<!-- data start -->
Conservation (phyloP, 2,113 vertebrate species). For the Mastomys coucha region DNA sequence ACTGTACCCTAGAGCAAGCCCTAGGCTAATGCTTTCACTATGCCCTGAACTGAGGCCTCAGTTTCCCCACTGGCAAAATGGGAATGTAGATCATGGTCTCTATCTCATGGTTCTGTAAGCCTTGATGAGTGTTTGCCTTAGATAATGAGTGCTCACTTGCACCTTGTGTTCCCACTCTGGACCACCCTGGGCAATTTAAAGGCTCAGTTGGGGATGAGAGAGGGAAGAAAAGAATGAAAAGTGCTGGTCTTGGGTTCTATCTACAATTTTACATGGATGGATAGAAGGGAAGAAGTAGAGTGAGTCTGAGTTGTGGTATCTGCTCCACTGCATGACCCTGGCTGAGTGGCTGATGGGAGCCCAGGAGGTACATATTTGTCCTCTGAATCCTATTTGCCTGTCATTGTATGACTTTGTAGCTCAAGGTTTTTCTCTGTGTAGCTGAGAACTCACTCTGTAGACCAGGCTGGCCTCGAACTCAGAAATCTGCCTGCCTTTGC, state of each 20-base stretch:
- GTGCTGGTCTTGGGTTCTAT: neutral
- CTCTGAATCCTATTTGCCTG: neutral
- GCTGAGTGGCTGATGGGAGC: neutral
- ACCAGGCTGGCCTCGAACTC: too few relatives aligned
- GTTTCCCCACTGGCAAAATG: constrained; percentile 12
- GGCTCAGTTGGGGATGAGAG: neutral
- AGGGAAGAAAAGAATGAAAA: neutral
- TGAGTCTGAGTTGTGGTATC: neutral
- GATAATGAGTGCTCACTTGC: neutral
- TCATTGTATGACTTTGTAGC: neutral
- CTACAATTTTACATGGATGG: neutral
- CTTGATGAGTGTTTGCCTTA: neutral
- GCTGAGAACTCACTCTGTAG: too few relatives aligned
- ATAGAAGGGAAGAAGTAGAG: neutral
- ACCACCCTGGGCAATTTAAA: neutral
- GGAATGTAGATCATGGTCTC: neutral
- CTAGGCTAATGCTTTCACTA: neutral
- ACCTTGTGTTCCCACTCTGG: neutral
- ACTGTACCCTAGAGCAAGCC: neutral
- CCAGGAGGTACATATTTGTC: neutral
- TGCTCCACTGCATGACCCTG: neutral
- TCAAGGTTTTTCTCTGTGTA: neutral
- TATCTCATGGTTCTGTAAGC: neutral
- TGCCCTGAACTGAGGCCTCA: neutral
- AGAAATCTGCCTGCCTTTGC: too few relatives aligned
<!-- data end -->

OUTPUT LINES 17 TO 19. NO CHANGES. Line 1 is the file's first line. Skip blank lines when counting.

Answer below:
- GGAATGTAGATCATGGTCTC: neutral
- CTAGGCTAATGCTTTCACTA: neutral
- ACCTTGTGTTCCCACTCTGG: neutral